"Greetings and welcome to the I former ex podcast where we explore the evidence that informs Imlay Tori Care Pharmacy Practice. My name is Stuart Hanes and your host and in this episode. We're GONNA be talking about the Sodium Glucose transporter two inhibitors or more commonly known as the SGLT two inhibitors. This class of medications is indicated for the treatment of type two diabetes and have been shown in the landmark cardiovascular out controls to reduce the risk of cardiovascular events in patients at high risk of atherosclerotic cardiovascular disease. We've previously posted commentaries and podcasts about these landmark trials on. I former expert today. We're going to be focusing. On the potential use of these agents specifically deputy flows in to treat patients with reduced ejection fraction heart failure. Perhaps you've already seen and read the data H. S. study which was published in the New England Journal of Medicine on November twenty first in two thousand nineteen undoubtedly. This study will generate lots of discussion and quite possibly lead to changes in the way we treat patients with low E. F. Heart failure. I'm delighted to welcome to the IPHONE X. Podcast today Dr John. Andreas Dr Zieger. And Dr Michael Kelly Doctor Andrea and Zieger are pg way one pharmacy practice residence with Cedars Sinai Medical Center in Sunny Los Angeles California and Dr. Kelly is a member of the Chapman University School of Pharmacy Faculty and an ambulatory care specialist. Together they co authored a commentary for I former ex cleverly entitled is Dan Lewis lows in adaptable to treating reduce. Es Harshly Michael. It's great to have you back on the I former ex podcast. Indeed Michael You were a guest on our very first podcast episode back in two Thousand Fifteen Alexa and Jonah. I'm so pleased to have the two of you on our show today and I hope I'm welcoming you back five years from now. Thank Stuart Glad to be back. Thank you so much. Probably not happy to join you on the podcast by Dr Hanes. We really appreciate the opportunity to be here and talk about this exciting study before we get started. I I WANNA revisit a case we talked about in our last podcast episode. I want you to imagine you're seeing in be a seventy eight year old African American man and the Primary Care Clinic today after his discharge from hospital a few days ago the the patient was admitted due to increasing shortness of breath in poor exercise tolerance and was treated for heart failure exacerbating now. This is his third mission in the past year. In addition to reduced ejection fraction heart failure. He has a longstanding history of high blood pressure and dyslipidemia and he's obese. According to his medical record he's been prescribed Corbeta all twenty five milligrams twice a day Lysenko Pearl Twenty milligrams twice a day. Hiroshima Twenty daily tasks. Him Chloride tablets. Twenty million twice-daily resume. Staten Ten milligrams daily Aspirin. Anyone milligrams daily and his most. Recent Echo performed three months ago indicates that his left ventricular ejection fraction is approximately thirty percent. He weighs two hundred thirty four pounds in his. Bmi is thirty two point two blood pressure. Today was one twenty eight over sixty eight and the most recent labs that he had performed were drawn a day before his hospital discharge a include a serum potassium which was four point. Two Blood Glucose of ninety six his a one C was five point two percent and his cholesterol panel. Ldl OF SEVENTY-SIX HDL forty-eight and triglycerides of one. Oh seven and the patient states to these feeling much better since they got rid of all that fluid from me so Alexa before we talk about the study that you reviewed in your I former ex commentary. I wonder what's going through your mind case like this. What additional information would you want to collect and assess during this encounter in? Are there any additional treatment option? So you'd be considering at this point. So most of his labs in vital signs look normal to me however he is overweight and the number of heart failure exacerbated. He's had in this past year. Indicate that his heart failure isn't well controlled by like to ask him more about his lifestyle and things like whether or not he's active and if he takes in a lot of sodium and his diet and if he drinks an excessive amount of fluids which would contribute to lack of symptom control. I'd also like to see if he weighs himself regularly and if he uses a lot of pillows to sleep on it they in terms of his medications. There are few other things. I'd like to ask whether or not he uses over the counter products like end sets or herbal products which may have a negative effect on his heart failure. I would also like to get more indepth medical history to see if he needed to continue the daily baby aspirin as far as his heart failure regimen. He's pretty good. Starting point with the ace inhibitor and Beta blocker for that morbidity and Mortality Benefit and he also has a diuretic to help with symptom relief but before adding anything on. I wanted to make sure that. He's taking these regularly and address any adherence issues. After all of that I think potentially I'll dust thrown antagonist or even eyesore by DNA trade with hydraulic zine would help as they have been shown to have morbidity and mortality benefit with the latter two medications the ice assert by nitrate with Hydraulic Zine showing specific efficacy in the African American heart failure population. So John in the commentary wrote for I former Ex. You reviewed the study entitled adaptive flows in in patients with heart failure and reduced ejection fraction which was published in the New England Journal and medicine now for those in our audience who haven't had a chance to read the paper yet. Can you give us a brief synopsis of the Study Methods and the results? Debra H F was an international face. Placebo controlled study compared to standard of care in patients with reduced ejection heart failure. The patients were followed for a median duration of Eighteen. Point two months now the primary endpoint was a composite of worsening heart failure further defined as hospitalizations or urgent care visits resulting in IV therapy or cardiovascular. Death as you mentioned earlier we've seen positive heart failure results with impact with lows in empire egg and connect with lows in canvas. But what makes this study very unique? Was that the patients did not have to have diabetes to partake in this study. In fact almost sixty percent of the patients in this study did not have diabetes also. An overwhelming majority of patients were on guideline driven medications more than just rest hitter and Beta blocker over seventy percent of them were also on an industrial antagonised. The primary outcome occurred in sixteen point. Three percent of the Paco flows in Group and twenty one point two percent of the placebo group resulting in a statistically significant hazard ratio of zero point seven four a secondary outcome also showed that patients onto pegos and had a greater reduction in symptoms compared to placebo. Subgroup analysis of patients without diabetes showed similar outcomes and safety. That was one of the exciting parts of the study. Even patients without diabetes had a reduction in heart failure hospitalizations and death so the study concluded that the packers lows in may be used to reduce risk of cardiovascular death and worsening of heart failure in patients with or without diabetes Michael. I I'm also wondering what you perceive to be the key strengths and potential limitations of this study so some of the strengths of the study that I found were the In the design it was a randomized double blind placebo controlled trial that was multi-centred international study was powered with an adequate sample. Saw is to detect a difference between treatment groups. The analysis was done on an intent to treat principle and like John mentioned that majority of patients were treated with guideline directed medical therapy. Ninety five percent of patients were receiving either an ace arb- or an army ninety six percent of receiving Beta blocker over seventy percent of patients were treated with DASA and antagonist so patients. Look like they're actually Adhering to kind of the standard of care limitations. This study was mostly comprised of men and mostly white race amid minority of patients were from North America about fourteen percent. So that may limit the generalize ability of the results to patients That we actually treat here in the US. I would like to point out though that Paradigm Jeff another heart failure trial had even smaller proportion of patients in North America so also limitation there. The inclusion criteria for the study did require patients have elevated in T. pro BNP perhaps selecting out for patients who were volume overloaded or perhaps even sicker patients. I know in our practice. We don't routinely measure BNP level before adding medication so whether we should be checking or sesing BNP levels and patients before changing the medicines is is something unknown and then lastly I think the low use of the Cuban starting in this study previously been shown to reduce hospitalization for heart failure including vascular death. Compared to ace was something of note however it did appear that despite low numbers of patients using secure patrol belts are the benefit of adding the pegos and was their Alexa. Some might argue based on the fact that the SGLT two inhibitors produce glucose urea and fluid loss that they are just very expensive. Diuretics and really. Don't offer anything more than what can be achieved with a good loop diuretic edit adequate dose. So do you buy this argument? And it's not one not so. That is a good point in this study as Dr. Kelly mentioned participants needed to have a high BNP to be included suggesting that they are likely fluid overloaded however when we look at the effect that loop diuretics how we don't see the same results in reduction in hospitalizations they only have been shown for symptomatic relief although the diuretic effect of the start two inhibitor. Class makes it a useful drug for heart. Failure patients they are also thought to have cardio protective effect so this cost of medications are thought to change the way that the heart metabolise energy by reducing the interest Elliott sodium calcium load and increasing that might have conjured calcium levels in failing heart cells so they thought to improve the dog function as well and for this reason. I think that the utility of the class goes beyond just Dia Rhesus so John. Let's go back to the case recall that. Mb has been hospitalized. Three times this past year. Do you think that would be a good option in this case Getting their generally favorable side effect profile. Would you recommend using SGLT two inhibitor? Instead of and al-dostur on Antagonists. And lastly do you think empathy glue flows in or Canada flows and would be reasonable alternatives. If that flows in was not available on drug formularies. Barring any other contraindications I would say to Paphos. Indefinitely is an option for 'em be even though he doesn't have diabetes. He would likely see some benefit in both symptoms and his risk of yet another hospitalization however at this point in time. It's not my go-to option for him. I would choose an al-dostur and antagonist for M. B. As long as his blood pressure could handle it both dossier and the combination of eyesore by died nitrate anhydride housing in an African American patient. Also has statistically significant reduction in morbidity and mortality unless the Paphos and had much stronger data than an Australian antagonised or there was a head to head study showing superiority. The price of the medications would lead me to initiate the generic al-dostur antagonist prior to the Brandon Deepak Association that being said if I was inclined to using sglt two inhibitor and Pagu flows and was not on the drug formularies. I personally would be okay with using impact. Closing are connected with lows in the effect to me seems class white. Especially after looking at impact in and connect with lows in diabetes data. I think further studies will allow practitioners to feel more comfortable using the other medication soon regardless of what happens. Sglt two inhibitors seemed to be a promising tool for practitioners to use a difficult heart. Failure Disease States Michael Alexa. John I WANNA to thank all of you for joining me today to discuss the treatment of heart failure and the potential role of the sglt. Two inhibitors as a class in patients with low. E. F. Heart share. I think it's clear from your comments that you believe that. This class of medications has a real impact and has a real potential to change the way we treat patients with heart failure. Certainly it's another option that could be used. We'll tell us what you think should an Sglt to inhibitor. Be routinely considered impatience with low E. F. Heart failure. And if so when should it be added should be added before or after an al-dostur on Tagore's well only I former ex members can leave comments and use the interactive features on the site. You can become a member of by former ex. It's free so sign up today and good news. If you are a board certified ambulatory pharmacists and want to earn recertification credits. This program you can. We've partnered with the American Pharmacists Association to offer. I former ex content for board recertification credit. Click on the link. Posted below the commentary on our website. Learn more lastly and want to thank the many volunteers helped make. I former ex possible. A special thanks to Michelle by from the University of Arkansas for medical sciences. Michelle reached out to me a few years ago wanting to get more involved with I former Exxon. Since that time she's written commentaries performed pure reviews. She's maintained our. Copd clinical trials webpage served on our advisory board and recently joined our editorial board. So thank you Michelle for reaching out to me and for being such a great volunteer and contributing in so many ways and until next time. This is Stuart Hanes editor in chief. Marex signing off.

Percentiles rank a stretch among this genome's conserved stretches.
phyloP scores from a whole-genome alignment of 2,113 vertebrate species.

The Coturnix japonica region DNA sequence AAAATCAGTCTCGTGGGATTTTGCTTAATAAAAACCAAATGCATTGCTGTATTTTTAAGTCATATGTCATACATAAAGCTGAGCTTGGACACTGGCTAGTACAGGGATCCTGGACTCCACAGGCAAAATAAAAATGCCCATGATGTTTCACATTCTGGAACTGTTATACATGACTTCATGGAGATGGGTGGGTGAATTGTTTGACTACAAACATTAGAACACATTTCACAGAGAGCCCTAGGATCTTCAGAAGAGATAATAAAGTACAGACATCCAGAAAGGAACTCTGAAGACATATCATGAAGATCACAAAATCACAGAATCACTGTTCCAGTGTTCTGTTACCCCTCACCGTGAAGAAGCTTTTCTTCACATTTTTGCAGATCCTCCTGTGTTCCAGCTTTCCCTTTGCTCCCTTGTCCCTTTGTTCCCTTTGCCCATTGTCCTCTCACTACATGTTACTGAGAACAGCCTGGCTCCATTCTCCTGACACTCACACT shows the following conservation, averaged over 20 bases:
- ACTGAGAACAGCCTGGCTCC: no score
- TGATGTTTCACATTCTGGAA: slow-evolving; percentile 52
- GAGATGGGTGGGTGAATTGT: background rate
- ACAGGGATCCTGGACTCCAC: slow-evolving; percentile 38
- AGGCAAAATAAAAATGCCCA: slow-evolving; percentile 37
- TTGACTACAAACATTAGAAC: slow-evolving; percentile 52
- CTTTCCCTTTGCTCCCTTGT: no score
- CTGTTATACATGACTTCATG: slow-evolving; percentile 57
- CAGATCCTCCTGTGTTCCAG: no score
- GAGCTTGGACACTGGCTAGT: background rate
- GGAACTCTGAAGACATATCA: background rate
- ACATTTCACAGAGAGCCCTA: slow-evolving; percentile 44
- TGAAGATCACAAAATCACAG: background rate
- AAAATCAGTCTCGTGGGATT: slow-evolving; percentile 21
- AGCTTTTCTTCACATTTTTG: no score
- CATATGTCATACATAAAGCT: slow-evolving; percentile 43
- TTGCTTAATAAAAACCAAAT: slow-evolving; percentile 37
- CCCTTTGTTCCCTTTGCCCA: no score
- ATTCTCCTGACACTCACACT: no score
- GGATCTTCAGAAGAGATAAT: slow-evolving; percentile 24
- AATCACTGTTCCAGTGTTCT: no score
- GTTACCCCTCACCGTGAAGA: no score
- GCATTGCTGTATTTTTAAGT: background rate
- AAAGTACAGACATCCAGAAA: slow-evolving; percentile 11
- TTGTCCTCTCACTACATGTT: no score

#109: ENCORE Breakthroughs in Cancer Research with Dr. David Hong